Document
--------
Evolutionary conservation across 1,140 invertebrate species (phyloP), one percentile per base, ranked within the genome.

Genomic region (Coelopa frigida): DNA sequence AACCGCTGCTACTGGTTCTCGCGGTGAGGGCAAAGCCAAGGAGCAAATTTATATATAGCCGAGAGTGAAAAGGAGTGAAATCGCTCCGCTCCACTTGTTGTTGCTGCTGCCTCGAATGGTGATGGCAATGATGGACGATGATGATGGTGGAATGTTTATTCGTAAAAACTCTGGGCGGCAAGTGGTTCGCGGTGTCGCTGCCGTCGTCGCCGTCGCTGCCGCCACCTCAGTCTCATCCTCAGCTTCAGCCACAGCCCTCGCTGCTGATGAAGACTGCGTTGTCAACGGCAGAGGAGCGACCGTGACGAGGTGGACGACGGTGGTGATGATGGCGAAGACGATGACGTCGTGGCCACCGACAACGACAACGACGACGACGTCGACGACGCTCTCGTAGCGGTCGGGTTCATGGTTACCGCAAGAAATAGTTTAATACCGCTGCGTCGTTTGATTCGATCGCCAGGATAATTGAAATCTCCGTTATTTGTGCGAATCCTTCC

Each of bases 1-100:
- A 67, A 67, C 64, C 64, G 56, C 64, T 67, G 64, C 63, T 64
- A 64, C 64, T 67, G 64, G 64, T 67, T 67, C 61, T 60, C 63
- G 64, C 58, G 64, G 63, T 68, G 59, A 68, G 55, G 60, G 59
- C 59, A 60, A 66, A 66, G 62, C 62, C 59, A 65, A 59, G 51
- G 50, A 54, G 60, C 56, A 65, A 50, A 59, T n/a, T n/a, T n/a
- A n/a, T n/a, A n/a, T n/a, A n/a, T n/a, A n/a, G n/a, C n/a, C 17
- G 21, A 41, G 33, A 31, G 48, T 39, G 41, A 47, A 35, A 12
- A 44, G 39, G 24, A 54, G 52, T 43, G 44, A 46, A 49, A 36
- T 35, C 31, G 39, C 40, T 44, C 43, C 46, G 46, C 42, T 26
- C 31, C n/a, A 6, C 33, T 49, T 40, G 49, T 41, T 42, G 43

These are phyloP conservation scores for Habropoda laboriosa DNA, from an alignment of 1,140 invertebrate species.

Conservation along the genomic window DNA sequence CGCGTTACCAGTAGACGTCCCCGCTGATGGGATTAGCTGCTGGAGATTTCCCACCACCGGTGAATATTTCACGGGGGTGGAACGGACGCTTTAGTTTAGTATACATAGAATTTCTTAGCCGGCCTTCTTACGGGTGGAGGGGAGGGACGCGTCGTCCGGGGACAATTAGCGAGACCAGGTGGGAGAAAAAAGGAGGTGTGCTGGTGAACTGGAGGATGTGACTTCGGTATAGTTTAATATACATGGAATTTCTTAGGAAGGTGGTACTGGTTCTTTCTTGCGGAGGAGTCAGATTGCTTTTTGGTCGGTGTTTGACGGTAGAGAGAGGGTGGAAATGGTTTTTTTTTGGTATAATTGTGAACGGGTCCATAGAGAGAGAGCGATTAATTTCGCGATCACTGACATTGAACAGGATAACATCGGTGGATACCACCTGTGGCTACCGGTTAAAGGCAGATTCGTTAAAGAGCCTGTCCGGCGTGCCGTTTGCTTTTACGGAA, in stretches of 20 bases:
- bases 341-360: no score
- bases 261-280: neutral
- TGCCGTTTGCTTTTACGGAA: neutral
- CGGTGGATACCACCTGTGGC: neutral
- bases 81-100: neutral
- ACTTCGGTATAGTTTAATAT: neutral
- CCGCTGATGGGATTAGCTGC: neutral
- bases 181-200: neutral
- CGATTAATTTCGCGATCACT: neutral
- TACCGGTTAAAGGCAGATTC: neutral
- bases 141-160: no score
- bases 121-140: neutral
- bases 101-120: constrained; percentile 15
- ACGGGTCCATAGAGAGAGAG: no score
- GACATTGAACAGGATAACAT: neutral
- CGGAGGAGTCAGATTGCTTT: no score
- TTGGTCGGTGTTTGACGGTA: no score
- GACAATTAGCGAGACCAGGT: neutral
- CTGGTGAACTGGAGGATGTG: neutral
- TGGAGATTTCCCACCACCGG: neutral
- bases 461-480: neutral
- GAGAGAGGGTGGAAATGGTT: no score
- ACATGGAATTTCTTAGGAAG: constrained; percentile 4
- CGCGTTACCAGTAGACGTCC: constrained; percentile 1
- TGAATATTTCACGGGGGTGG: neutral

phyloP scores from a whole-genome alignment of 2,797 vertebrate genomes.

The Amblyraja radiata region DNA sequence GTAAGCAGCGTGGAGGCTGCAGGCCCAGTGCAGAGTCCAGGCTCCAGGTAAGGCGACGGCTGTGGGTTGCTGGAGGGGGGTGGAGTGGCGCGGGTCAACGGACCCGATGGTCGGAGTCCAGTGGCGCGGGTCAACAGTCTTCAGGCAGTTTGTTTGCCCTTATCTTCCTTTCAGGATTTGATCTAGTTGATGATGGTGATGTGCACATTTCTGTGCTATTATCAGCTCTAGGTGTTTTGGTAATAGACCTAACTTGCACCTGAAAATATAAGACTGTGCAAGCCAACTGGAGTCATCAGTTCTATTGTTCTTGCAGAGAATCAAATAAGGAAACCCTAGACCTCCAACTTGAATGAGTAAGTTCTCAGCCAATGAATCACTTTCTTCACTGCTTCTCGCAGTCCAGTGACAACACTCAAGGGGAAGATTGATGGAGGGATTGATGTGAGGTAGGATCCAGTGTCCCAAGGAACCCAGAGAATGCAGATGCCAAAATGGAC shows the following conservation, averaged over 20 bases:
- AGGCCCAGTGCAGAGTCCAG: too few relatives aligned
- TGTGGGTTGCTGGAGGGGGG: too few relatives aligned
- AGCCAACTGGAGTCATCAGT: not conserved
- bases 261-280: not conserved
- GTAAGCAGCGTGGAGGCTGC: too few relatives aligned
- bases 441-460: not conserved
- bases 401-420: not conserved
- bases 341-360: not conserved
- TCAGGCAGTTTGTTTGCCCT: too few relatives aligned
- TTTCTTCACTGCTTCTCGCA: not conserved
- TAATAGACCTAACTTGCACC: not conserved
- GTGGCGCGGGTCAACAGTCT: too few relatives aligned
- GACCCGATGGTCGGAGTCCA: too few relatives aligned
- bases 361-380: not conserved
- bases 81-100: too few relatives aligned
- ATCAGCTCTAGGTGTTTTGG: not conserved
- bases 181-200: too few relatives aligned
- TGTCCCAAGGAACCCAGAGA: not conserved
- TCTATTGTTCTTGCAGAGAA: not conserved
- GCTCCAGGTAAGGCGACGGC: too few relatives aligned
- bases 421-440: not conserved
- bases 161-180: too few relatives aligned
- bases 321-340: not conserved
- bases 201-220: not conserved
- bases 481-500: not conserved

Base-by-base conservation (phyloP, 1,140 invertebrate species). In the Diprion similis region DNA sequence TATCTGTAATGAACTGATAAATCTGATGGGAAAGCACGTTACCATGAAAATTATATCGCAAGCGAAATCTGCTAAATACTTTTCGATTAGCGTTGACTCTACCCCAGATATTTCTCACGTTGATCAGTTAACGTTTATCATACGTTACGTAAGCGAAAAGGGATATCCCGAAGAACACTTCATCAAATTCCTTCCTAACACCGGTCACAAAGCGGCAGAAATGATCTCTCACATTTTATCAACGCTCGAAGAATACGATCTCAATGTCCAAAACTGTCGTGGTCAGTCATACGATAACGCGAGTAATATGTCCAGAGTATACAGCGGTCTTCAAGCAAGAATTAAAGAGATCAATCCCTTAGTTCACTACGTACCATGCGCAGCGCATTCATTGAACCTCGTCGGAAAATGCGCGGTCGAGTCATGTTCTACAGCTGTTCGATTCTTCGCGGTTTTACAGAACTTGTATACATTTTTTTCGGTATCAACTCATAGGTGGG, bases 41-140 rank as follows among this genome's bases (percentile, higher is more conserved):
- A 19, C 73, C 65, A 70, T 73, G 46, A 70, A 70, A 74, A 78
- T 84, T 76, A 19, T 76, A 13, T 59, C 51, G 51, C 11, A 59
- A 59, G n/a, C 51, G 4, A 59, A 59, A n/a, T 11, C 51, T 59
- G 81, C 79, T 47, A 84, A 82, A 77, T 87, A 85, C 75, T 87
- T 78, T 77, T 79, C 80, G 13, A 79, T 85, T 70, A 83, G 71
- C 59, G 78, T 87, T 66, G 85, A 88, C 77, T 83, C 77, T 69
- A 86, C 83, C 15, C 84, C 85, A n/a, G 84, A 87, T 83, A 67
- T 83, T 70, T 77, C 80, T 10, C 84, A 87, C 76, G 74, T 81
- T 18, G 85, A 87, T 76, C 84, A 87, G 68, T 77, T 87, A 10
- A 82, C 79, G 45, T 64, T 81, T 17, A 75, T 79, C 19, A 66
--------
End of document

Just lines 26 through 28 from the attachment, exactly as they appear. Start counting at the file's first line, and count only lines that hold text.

- bases 141-160: no score
- bases 121-140: neutral
- bases 101-120: constrained; percentile 15